BRANDING FOR BUSINESSES EXPLAINED

BRANDING FOR BUSINESSES

A good branding definition is hard to come by. And that’s because the definition of branding can be tricky to get to grips with, and a branding definition is certainly difficult to write.

Clients, friends, acquaintances, family members, business owners, and others often struggle to understand what branding in business is actually all about.

So:

What is branding? Is branding about your logo? Perhaps it’s what colours you use, or about the different types of marketing materials you have? Is it how your business talks to people through social media or where you decide to advertise?

Actually, it’s all of that and more. Sound confusing? That’s why so many work with brand strategy consultants to ensure best-practices are adhered to.

First of all…

Branding is all about getting people to accept or believe that you are providing the best product or service for them, right at the moment that they come into contact with one of your products, services or marketing materials. When you can achieve that status with enough customers, your business growth will explode and you’ll start enjoying some hard earned success.

Sounds easy, doesn’t it? Well actually, it is.

Jeff Bezos has a good branding definition, which is:

“Branding is what people say about you when you’re not around.”

The process behind how you perceive a brand is similar to the way you form opinions about other people. You listen to what they say, watch how they act, hear about experiences other people have had with them, look at how they present themselves and consider the decisions they’ve made, before subconsciously putting it all together and forming your very first opinion of them; whether it’s right or wrong.

The reason the branding process works, is because of the time and investment into it by both the business, and a professional branding agency.

Branding is about doing everything you can to ensure that the relevant people think about your business in the right way.

But what actually affects your brand? Let’s take a look at some examples:

How likely are you to hire a solicitor after learning from a colleague that they turned up to court in their favourite wrestling outfit? Technically, their choice of clothing would have no real impact on how well they can do their job, but it will certainly change how people think about them and how willing people are going to be in trusting them with something that’s very important.

You’ve no doubt got at least one person who “volunteered” to look on TripAdvisor for suggestions. There are two main points of marketing contact here, which is important because this is when people will decide whether or not to make the first of several steps towards buying something from you.

Let’s dive into the details:

OFFLINE – PHYSICAL MARKETING

So you’re walking around and there are restaurants in every direction, you haven’t heard of half of them and everyone seems to have “heard things” about a selection of potential options, but not enough to make an informed decision and that’s the point.

When people aren’t able to spend hours researching something they must make a decision based on the information they have available to them at the time.

Which is why some of our favourite small business advertising ideas work so well!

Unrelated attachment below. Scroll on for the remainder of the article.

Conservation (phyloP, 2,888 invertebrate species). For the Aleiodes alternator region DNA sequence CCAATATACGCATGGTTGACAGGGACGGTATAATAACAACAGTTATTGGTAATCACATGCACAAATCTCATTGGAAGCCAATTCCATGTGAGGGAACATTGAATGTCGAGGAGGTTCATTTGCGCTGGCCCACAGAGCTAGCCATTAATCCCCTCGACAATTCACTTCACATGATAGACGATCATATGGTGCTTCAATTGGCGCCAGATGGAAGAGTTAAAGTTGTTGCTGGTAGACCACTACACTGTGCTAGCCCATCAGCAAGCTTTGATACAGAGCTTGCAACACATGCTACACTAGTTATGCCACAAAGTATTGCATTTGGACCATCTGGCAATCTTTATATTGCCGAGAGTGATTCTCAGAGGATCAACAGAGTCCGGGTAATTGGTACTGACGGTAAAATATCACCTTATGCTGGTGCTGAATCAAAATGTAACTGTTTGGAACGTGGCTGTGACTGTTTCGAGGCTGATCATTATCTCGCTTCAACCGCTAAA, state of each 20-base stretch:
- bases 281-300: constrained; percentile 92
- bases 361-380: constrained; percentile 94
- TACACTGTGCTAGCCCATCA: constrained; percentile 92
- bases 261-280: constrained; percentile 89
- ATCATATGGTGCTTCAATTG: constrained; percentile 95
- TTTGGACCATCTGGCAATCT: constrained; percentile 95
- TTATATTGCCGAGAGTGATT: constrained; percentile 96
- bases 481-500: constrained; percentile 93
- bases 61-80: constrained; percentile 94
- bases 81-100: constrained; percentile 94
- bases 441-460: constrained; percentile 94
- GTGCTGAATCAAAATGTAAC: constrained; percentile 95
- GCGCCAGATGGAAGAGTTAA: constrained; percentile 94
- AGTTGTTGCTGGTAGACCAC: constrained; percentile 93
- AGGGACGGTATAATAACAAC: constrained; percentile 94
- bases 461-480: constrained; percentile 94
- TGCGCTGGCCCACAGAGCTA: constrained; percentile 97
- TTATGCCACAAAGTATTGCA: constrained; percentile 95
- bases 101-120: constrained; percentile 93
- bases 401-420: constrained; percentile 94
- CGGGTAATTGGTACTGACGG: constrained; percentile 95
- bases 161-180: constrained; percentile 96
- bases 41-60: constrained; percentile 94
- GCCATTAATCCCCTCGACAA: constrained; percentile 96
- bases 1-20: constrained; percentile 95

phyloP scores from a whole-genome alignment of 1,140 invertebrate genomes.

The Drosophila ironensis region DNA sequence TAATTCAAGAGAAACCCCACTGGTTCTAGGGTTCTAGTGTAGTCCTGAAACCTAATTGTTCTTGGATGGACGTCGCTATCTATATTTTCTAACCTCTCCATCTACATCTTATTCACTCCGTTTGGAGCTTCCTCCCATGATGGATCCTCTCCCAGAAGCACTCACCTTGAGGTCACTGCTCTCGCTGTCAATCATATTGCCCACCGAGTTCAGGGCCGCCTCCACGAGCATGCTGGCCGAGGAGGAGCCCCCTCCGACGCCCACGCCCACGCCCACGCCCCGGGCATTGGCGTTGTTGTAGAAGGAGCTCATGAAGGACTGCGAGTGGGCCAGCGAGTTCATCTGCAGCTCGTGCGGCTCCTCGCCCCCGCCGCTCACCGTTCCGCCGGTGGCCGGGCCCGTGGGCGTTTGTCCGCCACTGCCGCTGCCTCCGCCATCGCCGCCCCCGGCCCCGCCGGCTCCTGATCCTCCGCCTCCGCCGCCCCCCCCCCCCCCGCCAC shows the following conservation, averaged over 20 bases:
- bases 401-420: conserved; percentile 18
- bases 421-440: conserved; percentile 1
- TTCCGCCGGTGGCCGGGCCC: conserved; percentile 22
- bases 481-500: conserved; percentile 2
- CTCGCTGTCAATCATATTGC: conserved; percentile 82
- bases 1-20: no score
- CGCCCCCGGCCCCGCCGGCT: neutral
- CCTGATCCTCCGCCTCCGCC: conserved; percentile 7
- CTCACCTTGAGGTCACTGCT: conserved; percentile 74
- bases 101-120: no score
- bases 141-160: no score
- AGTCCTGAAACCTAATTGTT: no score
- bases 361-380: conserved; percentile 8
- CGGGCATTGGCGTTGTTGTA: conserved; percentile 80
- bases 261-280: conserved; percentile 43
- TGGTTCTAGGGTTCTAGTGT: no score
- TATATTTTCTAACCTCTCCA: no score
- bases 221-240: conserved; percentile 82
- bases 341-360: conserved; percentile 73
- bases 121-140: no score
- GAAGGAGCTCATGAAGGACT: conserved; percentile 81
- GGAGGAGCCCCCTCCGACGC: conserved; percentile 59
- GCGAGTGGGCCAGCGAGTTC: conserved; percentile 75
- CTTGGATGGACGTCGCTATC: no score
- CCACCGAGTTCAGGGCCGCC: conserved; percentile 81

• Visual appeal of the restaurant – If a business doesn’t look like they care about how they present themselves to customers then certain types of people are going to look elsewhere.
  • How many customers it has – When a business has lots of customers it’s a clear indication, and proof, that they’re doing at least something right – or why would so many others be spending money there?
  • How much they charge – People will rate you based on how much you charge, if you haven’t done a good enough job of making them realise the value of your product or service they simply won’t pay for it.

If you look at a restaurant and the logo design has clearly had little to no thought put into it, the signage is old and the menus are held together with sellotape then you’re sending out one of two very clear messages; you either don’t care enough to want to look professional or you can’t afford to.

ONLINE PRESENCE & WEB

Whilst walking around, your friend has been frantically searching online for some recommendations on local restaurants – and they certainly have a lot of information to sift through in a short amount of time.

  • Reviews left by customers – Being able to manage and exceed customer expectations is what leads to good reviews. You can only do that if you truly understand the audience your business serves and what they want from your brand.
  • The Website – Some industries can get away with a poor website, especially if they’re in a busy location, but it’s not doing them any favors. Restaurant’s should make the most of the their websites to attract new customers. If you want to grow your business into something bigger then you need to do things that your competitors aren’t, offering new services and products that make the best use of the staff, premises and assets available to you.
  • Social Media – With everyone being connected these days, it’s very difficult to sweep bad customer experiences under the rug. It’s vital to communicate with people who show an interest in what you do; they can provide invaluable insights into what you’re doing right and where you might be able to improve. If you don’t understand who these people are or what motivates them then it’s unlikely that you’re going to get very far with them.

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